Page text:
Rookie Logano, 18, finishes last at Daytona
DAYTONA BEACH, Fla. – Joey Logano wasn’t trying to make history. The 18-year-old budding NASCAR star just wanted to get through his first Daytona 500 in one piece.
Instead, Logano ended up learning one more painful lesson in a week full of them.
Logano wrecked his No. 20 Toyota on lap 80 on Sunday at Daytona International Speedway after getting tangled up with Scott Speed and Clint Bowyer, sending Logano sliding into the inside wall and last place in the 43-car field.
The rookie, nicknamed “Sliced Bread” because of his precocious talent, started ninth but spent most of the day running a little off the pace, simply trying to get some experience and earn his peers’ respect.
Logano refused to blame Speed for starting the accident but could not hide his disappointment.
“I don’t think I should say what I’m feeling inside. I’m not happy, that’s for sure,” Logano said. “We were just getting going. And we got a couple pit stops under our belt, started coming to the front a little bit and made a few more adjustments.”
He’ll have to make one more: learning how to bounce back from adversity.
“This place takes awhile to figure out,” said Joe Gibbs Racing president J.D. Gibbs. “He’ll be fine. The frustrating thing was, and we just talked about it, ‘Finish it, just finish it.’ That’s all he was trying to do, and a lot of stuff happens around here out of your control.”
The crash ended a roller coaster week for the rookie. He finished second in the ARCA race last Saturday, wrecked early in the exhibition Budweiser Shootout later that day, hit the wall during practice Wednesday, then came back to finish fourth in a 150-mile qualifying race the next day. But he had to step aside during practice Friday as teammate Kyle Busch got in and helped fine-tune his car.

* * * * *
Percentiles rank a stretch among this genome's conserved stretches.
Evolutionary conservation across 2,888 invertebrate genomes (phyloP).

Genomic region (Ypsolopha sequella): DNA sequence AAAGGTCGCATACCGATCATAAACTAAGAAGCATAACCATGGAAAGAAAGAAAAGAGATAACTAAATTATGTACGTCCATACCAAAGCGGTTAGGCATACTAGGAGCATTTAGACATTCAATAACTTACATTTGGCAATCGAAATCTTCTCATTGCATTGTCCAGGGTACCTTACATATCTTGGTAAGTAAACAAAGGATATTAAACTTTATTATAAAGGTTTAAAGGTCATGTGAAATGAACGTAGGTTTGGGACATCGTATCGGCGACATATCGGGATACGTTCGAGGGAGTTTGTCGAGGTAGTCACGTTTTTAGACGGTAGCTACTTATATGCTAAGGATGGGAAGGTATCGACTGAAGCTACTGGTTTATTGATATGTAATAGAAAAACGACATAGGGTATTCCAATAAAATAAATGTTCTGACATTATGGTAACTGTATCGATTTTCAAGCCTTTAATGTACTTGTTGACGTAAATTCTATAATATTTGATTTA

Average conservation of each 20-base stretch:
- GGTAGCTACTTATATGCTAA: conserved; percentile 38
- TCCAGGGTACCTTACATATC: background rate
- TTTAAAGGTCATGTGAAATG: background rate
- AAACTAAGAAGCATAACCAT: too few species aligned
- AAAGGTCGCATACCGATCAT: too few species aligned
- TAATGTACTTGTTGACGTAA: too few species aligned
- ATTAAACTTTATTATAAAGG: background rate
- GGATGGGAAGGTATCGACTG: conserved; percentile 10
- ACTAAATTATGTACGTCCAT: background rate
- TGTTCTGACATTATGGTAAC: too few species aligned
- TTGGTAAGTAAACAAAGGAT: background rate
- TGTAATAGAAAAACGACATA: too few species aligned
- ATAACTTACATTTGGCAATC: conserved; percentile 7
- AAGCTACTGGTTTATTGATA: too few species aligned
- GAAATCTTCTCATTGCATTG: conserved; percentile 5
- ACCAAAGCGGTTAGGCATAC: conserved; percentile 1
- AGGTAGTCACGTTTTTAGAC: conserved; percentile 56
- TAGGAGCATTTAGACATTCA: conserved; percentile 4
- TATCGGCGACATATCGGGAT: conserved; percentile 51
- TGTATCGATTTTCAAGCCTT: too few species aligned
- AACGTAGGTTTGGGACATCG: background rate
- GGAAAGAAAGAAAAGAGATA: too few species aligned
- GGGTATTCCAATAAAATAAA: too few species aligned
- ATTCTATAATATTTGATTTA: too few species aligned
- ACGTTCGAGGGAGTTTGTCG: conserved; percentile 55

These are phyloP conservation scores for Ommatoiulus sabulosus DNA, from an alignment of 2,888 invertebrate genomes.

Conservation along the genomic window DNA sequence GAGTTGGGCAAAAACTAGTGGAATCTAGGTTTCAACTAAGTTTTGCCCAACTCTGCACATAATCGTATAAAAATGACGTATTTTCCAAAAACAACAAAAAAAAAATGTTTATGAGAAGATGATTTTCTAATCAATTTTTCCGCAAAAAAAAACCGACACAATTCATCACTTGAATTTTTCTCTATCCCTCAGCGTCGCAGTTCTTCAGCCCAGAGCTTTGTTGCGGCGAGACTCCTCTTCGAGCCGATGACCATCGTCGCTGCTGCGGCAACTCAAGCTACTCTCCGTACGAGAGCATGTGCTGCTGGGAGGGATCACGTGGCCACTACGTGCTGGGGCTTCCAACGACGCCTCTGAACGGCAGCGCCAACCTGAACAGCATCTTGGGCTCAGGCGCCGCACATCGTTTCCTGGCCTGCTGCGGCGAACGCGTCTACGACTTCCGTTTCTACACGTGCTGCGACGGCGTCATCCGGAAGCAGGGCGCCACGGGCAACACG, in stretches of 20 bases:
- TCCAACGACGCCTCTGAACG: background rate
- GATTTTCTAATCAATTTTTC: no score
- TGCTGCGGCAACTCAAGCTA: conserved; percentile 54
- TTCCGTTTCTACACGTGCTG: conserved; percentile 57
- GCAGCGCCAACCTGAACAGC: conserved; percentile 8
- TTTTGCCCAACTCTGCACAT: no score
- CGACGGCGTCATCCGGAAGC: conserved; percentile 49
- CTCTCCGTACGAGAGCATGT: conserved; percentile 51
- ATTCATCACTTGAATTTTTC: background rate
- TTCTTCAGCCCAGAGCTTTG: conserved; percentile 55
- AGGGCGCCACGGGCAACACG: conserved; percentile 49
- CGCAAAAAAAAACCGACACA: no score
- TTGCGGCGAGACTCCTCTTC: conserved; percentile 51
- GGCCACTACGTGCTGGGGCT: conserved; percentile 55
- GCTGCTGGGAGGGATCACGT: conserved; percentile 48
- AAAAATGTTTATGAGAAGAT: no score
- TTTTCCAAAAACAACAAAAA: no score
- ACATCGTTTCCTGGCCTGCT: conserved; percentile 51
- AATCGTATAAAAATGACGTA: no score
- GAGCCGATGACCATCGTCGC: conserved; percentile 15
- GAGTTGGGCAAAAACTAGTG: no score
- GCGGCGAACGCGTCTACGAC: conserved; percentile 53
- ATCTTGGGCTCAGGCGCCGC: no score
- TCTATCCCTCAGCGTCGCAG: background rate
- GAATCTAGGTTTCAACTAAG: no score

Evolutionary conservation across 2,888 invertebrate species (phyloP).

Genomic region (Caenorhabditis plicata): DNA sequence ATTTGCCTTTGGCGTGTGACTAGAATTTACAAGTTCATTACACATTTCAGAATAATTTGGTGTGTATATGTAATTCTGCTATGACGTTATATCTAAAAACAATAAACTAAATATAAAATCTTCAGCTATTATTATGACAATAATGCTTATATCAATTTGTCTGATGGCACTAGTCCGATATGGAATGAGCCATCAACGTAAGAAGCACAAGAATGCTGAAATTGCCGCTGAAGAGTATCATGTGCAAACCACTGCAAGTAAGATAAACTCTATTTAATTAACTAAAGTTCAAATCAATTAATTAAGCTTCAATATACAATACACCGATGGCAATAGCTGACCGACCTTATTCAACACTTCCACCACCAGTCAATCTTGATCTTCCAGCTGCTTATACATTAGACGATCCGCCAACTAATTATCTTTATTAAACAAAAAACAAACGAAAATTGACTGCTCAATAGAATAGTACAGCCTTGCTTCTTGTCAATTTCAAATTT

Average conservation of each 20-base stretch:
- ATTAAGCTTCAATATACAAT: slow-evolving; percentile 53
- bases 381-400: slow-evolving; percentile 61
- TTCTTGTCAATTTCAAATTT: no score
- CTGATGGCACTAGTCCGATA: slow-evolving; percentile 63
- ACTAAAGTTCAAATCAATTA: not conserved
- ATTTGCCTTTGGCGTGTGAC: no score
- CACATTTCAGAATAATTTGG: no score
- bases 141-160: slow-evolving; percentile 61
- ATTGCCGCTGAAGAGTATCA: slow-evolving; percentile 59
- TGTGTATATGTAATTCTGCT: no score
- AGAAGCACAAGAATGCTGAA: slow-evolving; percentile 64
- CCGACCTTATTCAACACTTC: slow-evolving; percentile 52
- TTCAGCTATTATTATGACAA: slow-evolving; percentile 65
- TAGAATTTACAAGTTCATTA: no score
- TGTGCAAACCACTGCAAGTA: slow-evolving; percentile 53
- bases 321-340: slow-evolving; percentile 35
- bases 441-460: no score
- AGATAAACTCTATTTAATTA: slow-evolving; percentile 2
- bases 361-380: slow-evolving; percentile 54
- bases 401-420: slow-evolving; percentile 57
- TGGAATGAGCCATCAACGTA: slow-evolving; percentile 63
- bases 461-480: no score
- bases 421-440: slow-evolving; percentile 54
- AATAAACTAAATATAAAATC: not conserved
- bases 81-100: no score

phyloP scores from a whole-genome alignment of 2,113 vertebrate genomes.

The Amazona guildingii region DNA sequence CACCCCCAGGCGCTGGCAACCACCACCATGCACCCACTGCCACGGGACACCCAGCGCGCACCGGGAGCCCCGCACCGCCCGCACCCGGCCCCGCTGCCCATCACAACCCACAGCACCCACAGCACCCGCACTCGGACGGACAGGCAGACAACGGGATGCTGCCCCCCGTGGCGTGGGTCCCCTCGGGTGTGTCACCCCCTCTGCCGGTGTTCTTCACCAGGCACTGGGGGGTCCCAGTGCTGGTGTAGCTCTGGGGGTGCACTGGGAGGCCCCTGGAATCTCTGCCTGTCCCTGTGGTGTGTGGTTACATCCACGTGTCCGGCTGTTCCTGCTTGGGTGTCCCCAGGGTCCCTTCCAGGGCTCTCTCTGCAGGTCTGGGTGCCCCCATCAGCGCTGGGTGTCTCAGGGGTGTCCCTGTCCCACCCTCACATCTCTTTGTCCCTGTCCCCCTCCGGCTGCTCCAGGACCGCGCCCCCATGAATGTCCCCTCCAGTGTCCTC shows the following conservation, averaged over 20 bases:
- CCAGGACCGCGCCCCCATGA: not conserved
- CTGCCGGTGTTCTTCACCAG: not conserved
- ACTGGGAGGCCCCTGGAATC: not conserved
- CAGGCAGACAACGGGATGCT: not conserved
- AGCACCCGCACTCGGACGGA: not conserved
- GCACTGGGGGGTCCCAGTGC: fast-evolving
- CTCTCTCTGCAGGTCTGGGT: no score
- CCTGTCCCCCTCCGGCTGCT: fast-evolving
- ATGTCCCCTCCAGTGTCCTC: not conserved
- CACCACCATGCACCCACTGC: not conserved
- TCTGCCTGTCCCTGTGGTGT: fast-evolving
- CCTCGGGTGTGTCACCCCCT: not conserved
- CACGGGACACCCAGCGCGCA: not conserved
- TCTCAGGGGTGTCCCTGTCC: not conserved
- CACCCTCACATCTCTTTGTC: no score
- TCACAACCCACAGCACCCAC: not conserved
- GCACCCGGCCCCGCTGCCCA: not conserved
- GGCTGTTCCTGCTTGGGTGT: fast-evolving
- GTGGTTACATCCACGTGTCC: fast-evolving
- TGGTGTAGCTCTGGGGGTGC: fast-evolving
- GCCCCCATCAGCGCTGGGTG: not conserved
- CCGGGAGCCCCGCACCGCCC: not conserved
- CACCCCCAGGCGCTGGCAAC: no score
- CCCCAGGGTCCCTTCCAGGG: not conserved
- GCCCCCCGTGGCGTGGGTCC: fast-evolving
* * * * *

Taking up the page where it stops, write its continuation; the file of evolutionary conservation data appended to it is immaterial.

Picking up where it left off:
“I think the big thing is we tried to get as many laps as we could here all week,” Joe Gibbs said. “Hopefully that all pays off in the long run.”
JGR has brought along young drivers before, and J.D. Gibbs is hardly worried about Logano’s ability to bounce back.
“We went through it with Denny (Hamlin), we went through it kind of with Tony (Stewart),” J.D. Gibbs said. “It’s a lot for anybody. I don’t care if you’re 50 or 18, if you’re new to it, this place takes awhile. He did a good job learning. It’s going to be a learning curve for him period, and we just want to get the foundation built.”
Hendrick struggles again
NASCAR’s super team didn’t exactly get off to a super start. Again.
None of Hendrick Motorsport’s drivers – Jimmie Johnson, Jeff Gordon, Dale Earnhardt Jr. and Mark Martin — was a major factor at Daytona for the second straight year.
No Hendrick car placed in the top 10, with Gordon’s 13th-place the best of the bunch.
Martin faded from the outside pole to 16th, Earnhardt was 27th and three-time defending series champion Johnson was 31st.
It wasn’t exactly the performance expected out of NASCAR’s highest-profile team.
Who needs a good qualifying run? Some of the seven drivers sent to the rear of the field at the start of the race after deciding to go to backup cars for the 500 hardly seemed bothered by the demotion.
Winner Matt Kenseth and second-place finisher Kevin Harvick had little trouble picking their way through the field.
Kenseth abandoned the car he used in Thursday’s qualifying run in favor of one that handled better. It certainly seemed that way when he zipped to the front with a couple of laps to go in the rain-shortened race.
Tony Stewart finished eighth in a backup car he was forced to go to after colliding with Stewart-Haas Racing teammate Ryan Newman during practice Saturday.
Newman, the defending champion, ended a miserable week with a 36th-place finish.
John Andretti (19th), Sam Hornish Jr. (32nd) and Speed (35th) struggled to keep up in their backups.
Pole-sitter Martin Truex Jr. dropped to the track apron on the pace lap. Maybe that should have been a sign of things to come.
Although Truex fixed his pre-race problem, he never proved to be a factor in the Daytona 500. He was in the middle of the pack much of the day but took advantage of a nine-car crash late to move up a few spots. Truex finished 11th and extended the Daytona 500 pole-sitter’s streak to nine years without winning the race.
“We did not handle well in the beginning,” Truex said. “We adjusted on it, and it came to life once the sun went down. … It’s not a top-10, but to come out of Daytona in one piece is just as good.”
The last pole-sitter to win the 500 was Dale Jarrett in 2000. The pole-sitter hasn’t finished higher than fifth since.
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